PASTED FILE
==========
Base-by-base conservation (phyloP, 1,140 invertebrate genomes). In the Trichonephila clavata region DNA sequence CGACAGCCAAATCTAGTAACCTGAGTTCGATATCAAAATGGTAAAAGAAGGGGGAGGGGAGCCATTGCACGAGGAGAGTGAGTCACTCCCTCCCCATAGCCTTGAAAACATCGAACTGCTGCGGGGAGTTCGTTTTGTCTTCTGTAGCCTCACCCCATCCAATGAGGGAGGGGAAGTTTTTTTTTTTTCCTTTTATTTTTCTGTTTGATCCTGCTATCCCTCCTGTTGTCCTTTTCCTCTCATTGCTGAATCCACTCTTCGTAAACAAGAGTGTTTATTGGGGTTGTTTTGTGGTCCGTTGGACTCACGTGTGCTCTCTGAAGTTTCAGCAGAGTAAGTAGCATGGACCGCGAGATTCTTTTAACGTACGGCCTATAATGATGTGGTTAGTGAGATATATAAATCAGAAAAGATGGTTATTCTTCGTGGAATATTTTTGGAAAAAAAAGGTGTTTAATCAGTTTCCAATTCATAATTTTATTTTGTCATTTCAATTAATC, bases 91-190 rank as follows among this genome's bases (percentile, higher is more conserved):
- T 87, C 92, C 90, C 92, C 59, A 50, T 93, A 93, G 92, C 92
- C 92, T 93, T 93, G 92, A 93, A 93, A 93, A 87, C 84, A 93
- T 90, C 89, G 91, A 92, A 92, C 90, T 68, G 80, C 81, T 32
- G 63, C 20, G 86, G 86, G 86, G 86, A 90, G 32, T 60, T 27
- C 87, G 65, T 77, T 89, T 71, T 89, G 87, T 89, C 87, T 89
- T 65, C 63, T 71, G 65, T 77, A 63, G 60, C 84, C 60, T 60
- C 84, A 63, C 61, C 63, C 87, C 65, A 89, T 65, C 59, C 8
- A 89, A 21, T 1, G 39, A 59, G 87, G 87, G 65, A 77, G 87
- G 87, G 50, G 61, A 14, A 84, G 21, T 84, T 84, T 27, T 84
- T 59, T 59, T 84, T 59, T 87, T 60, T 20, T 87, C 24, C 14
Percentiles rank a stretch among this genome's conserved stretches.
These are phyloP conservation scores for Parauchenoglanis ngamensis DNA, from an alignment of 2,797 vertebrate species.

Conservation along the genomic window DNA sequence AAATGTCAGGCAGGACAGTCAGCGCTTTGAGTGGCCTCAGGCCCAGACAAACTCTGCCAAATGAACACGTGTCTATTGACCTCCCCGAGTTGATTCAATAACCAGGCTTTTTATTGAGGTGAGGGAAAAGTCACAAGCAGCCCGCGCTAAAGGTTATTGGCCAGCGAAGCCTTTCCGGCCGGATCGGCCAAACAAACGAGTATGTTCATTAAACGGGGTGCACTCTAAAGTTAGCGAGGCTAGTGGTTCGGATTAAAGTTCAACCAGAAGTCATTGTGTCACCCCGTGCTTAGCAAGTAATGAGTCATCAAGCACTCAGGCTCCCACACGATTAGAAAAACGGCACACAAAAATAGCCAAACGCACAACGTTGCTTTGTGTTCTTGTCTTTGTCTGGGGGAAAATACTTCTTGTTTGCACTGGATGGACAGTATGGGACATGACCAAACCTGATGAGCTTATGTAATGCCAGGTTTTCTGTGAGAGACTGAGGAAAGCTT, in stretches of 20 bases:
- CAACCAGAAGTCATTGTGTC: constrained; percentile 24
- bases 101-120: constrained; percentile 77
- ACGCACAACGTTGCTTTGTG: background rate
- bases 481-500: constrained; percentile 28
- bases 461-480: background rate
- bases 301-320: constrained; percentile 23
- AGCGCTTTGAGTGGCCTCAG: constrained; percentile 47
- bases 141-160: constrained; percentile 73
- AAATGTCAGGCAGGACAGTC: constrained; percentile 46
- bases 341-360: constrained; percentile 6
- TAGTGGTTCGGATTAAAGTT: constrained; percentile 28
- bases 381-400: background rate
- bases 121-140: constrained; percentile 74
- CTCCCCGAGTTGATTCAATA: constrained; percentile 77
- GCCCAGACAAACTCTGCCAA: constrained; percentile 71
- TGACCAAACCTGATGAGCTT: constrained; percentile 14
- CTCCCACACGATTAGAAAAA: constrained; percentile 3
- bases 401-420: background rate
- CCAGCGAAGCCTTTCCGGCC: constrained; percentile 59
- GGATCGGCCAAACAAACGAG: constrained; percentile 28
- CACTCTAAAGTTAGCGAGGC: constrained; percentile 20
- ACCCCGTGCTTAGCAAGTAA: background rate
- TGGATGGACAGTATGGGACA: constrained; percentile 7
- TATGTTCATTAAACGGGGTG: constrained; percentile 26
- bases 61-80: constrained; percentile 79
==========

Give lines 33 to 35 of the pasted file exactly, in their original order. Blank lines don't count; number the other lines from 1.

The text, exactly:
- CCAGCGAAGCCTTTCCGGCC: constrained; percentile 59
- GGATCGGCCAAACAAACGAG: constrained; percentile 28
- CACTCTAAAGTTAGCGAGGC: constrained; percentile 20